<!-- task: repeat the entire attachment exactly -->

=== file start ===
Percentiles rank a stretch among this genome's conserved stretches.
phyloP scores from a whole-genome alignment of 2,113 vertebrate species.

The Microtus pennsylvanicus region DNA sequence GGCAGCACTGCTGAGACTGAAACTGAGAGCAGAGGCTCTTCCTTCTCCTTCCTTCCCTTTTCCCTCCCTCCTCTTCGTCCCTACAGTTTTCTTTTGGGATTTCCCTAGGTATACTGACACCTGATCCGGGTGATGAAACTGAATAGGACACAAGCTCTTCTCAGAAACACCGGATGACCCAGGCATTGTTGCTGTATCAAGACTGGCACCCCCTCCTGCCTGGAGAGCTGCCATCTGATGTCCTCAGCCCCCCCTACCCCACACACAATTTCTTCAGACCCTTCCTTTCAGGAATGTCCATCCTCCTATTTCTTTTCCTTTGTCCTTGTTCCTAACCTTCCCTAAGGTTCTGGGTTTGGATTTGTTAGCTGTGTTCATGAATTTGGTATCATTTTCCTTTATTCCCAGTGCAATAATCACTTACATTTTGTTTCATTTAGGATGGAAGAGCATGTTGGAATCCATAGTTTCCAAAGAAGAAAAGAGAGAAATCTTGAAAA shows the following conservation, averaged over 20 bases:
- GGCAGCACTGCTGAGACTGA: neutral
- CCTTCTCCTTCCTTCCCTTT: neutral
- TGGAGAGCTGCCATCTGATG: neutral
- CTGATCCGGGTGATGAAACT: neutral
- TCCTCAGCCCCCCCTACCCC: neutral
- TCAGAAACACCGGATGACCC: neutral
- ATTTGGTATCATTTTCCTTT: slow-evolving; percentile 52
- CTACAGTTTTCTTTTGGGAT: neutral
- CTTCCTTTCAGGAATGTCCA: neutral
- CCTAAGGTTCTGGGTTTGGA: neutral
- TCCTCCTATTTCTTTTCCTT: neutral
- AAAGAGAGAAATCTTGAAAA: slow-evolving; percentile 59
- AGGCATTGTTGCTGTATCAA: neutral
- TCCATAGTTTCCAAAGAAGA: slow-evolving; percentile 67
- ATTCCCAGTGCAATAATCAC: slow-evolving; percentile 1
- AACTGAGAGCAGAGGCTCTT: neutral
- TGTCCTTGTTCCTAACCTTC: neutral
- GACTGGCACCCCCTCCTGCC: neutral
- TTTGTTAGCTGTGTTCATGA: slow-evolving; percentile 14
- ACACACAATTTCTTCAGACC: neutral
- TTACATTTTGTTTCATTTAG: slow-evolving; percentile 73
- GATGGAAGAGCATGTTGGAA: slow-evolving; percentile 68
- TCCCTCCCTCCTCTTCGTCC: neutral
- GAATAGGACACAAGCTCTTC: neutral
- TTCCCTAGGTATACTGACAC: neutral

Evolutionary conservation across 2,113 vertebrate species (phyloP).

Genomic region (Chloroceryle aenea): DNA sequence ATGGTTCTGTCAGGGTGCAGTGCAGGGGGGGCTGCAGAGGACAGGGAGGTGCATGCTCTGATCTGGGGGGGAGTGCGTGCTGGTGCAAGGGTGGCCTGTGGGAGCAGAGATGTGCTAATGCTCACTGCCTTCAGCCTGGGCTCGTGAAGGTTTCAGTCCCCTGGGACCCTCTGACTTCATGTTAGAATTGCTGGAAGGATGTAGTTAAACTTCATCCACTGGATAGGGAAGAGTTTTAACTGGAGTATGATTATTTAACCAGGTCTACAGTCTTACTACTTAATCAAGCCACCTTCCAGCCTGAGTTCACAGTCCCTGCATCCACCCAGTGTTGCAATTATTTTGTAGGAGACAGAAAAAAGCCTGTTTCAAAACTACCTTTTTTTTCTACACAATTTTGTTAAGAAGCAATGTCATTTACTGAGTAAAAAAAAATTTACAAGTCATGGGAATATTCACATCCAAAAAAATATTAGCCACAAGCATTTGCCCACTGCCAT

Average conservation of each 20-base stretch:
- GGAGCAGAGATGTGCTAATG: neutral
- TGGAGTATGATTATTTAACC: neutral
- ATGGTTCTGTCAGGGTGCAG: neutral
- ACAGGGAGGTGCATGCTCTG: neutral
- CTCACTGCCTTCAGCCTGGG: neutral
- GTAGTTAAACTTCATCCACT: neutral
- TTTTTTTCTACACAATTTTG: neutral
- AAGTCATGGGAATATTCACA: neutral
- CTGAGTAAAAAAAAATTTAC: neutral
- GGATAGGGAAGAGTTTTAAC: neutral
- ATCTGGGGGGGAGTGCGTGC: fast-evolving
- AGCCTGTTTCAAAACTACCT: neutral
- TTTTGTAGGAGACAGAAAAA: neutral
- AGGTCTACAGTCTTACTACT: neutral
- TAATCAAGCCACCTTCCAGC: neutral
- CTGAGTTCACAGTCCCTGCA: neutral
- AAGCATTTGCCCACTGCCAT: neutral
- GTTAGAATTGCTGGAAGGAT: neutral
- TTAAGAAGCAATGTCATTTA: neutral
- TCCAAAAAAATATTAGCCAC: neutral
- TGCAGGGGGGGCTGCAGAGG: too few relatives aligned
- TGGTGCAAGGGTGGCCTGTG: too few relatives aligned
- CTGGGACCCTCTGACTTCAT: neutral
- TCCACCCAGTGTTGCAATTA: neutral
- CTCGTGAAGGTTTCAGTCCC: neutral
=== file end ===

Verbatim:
Percentiles rank a stretch among this genome's conserved stretches.
phyloP scores from a whole-genome alignment of 2,113 vertebrate species.

The Microtus pennsylvanicus region DNA sequence GGCAGCACTGCTGAGACTGAAACTGAGAGCAGAGGCTCTTCCTTCTCCTTCCTTCCCTTTTCCCTCCCTCCTCTTCGTCCCTACAGTTTTCTTTTGGGATTTCCCTAGGTATACTGACACCTGATCCGGGTGATGAAACTGAATAGGACACAAGCTCTTCTCAGAAACACCGGATGACCCAGGCATTGTTGCTGTATCAAGACTGGCACCCCCTCCTGCCTGGAGAGCTGCCATCTGATGTCCTCAGCCCCCCCTACCCCACACACAATTTCTTCAGACCCTTCCTTTCAGGAATGTCCATCCTCCTATTTCTTTTCCTTTGTCCTTGTTCCTAACCTTCCCTAAGGTTCTGGGTTTGGATTTGTTAGCTGTGTTCATGAATTTGGTATCATTTTCCTTTATTCCCAGTGCAATAATCACTTACATTTTGTTTCATTTAGGATGGAAGAGCATGTTGGAATCCATAGTTTCCAAAGAAGAAAAGAGAGAAATCTTGAAAA shows the following conservation, averaged over 20 bases:
- GGCAGCACTGCTGAGACTGA: neutral
- CCTTCTCCTTCCTTCCCTTT: neutral
- TGGAGAGCTGCCATCTGATG: neutral
- CTGATCCGGGTGATGAAACT: neutral
- TCCTCAGCCCCCCCTACCCC: neutral
- TCAGAAACACCGGATGACCC: neutral
- ATTTGGTATCATTTTCCTTT: slow-evolving; percentile 52
- CTACAGTTTTCTTTTGGGAT: neutral
- CTTCCTTTCAGGAATGTCCA: neutral
- CCTAAGGTTCTGGGTTTGGA: neutral
- TCCTCCTATTTCTTTTCCTT: neutral
- AAAGAGAGAAATCTTGAAAA: slow-evolving; percentile 59
- AGGCATTGTTGCTGTATCAA: neutral
- TCCATAGTTTCCAAAGAAGA: slow-evolving; percentile 67
- ATTCCCAGTGCAATAATCAC: slow-evolving; percentile 1
- AACTGAGAGCAGAGGCTCTT: neutral
- TGTCCTTGTTCCTAACCTTC: neutral
- GACTGGCACCCCCTCCTGCC: neutral
- TTTGTTAGCTGTGTTCATGA: slow-evolving; percentile 14
- ACACACAATTTCTTCAGACC: neutral
- TTACATTTTGTTTCATTTAG: slow-evolving; percentile 73
- GATGGAAGAGCATGTTGGAA: slow-evolving; percentile 68
- TCCCTCCCTCCTCTTCGTCC: neutral
- GAATAGGACACAAGCTCTTC: neutral
- TTCCCTAGGTATACTGACAC: neutral

Evolutionary conservation across 2,113 vertebrate species (phyloP).

Genomic region (Chloroceryle aenea): DNA sequence ATGGTTCTGTCAGGGTGCAGTGCAGGGGGGGCTGCAGAGGACAGGGAGGTGCATGCTCTGATCTGGGGGGGAGTGCGTGCTGGTGCAAGGGTGGCCTGTGGGAGCAGAGATGTGCTAATGCTCACTGCCTTCAGCCTGGGCTCGTGAAGGTTTCAGTCCCCTGGGACCCTCTGACTTCATGTTAGAATTGCTGGAAGGATGTAGTTAAACTTCATCCACTGGATAGGGAAGAGTTTTAACTGGAGTATGATTATTTAACCAGGTCTACAGTCTTACTACTTAATCAAGCCACCTTCCAGCCTGAGTTCACAGTCCCTGCATCCACCCAGTGTTGCAATTATTTTGTAGGAGACAGAAAAAAGCCTGTTTCAAAACTACCTTTTTTTTCTACACAATTTTGTTAAGAAGCAATGTCATTTACTGAGTAAAAAAAAATTTACAAGTCATGGGAATATTCACATCCAAAAAAATATTAGCCACAAGCATTTGCCCACTGCCAT

Average conservation of each 20-base stretch:
- GGAGCAGAGATGTGCTAATG: neutral
- TGGAGTATGATTATTTAACC: neutral
- ATGGTTCTGTCAGGGTGCAG: neutral
- ACAGGGAGGTGCATGCTCTG: neutral
- CTCACTGCCTTCAGCCTGGG: neutral
- GTAGTTAAACTTCATCCACT: neutral
- TTTTTTTCTACACAATTTTG: neutral
- AAGTCATGGGAATATTCACA: neutral
- CTGAGTAAAAAAAAATTTAC: neutral
- GGATAGGGAAGAGTTTTAAC: neutral
- ATCTGGGGGGGAGTGCGTGC: fast-evolving
- AGCCTGTTTCAAAACTACCT: neutral
- TTTTGTAGGAGACAGAAAAA: neutral
- AGGTCTACAGTCTTACTACT: neutral
- TAATCAAGCCACCTTCCAGC: neutral
- CTGAGTTCACAGTCCCTGCA: neutral
- AAGCATTTGCCCACTGCCAT: neutral
- GTTAGAATTGCTGGAAGGAT: neutral
- TTAAGAAGCAATGTCATTTA: neutral
- TCCAAAAAAATATTAGCCAC: neutral
- TGCAGGGGGGGCTGCAGAGG: too few relatives aligned
- TGGTGCAAGGGTGGCCTGTG: too few relatives aligned
- CTGGGACCCTCTGACTTCAT: neutral
- TCCACCCAGTGTTGCAATTA: neutral
- CTCGTGAAGGTTTCAGTCCC: neutral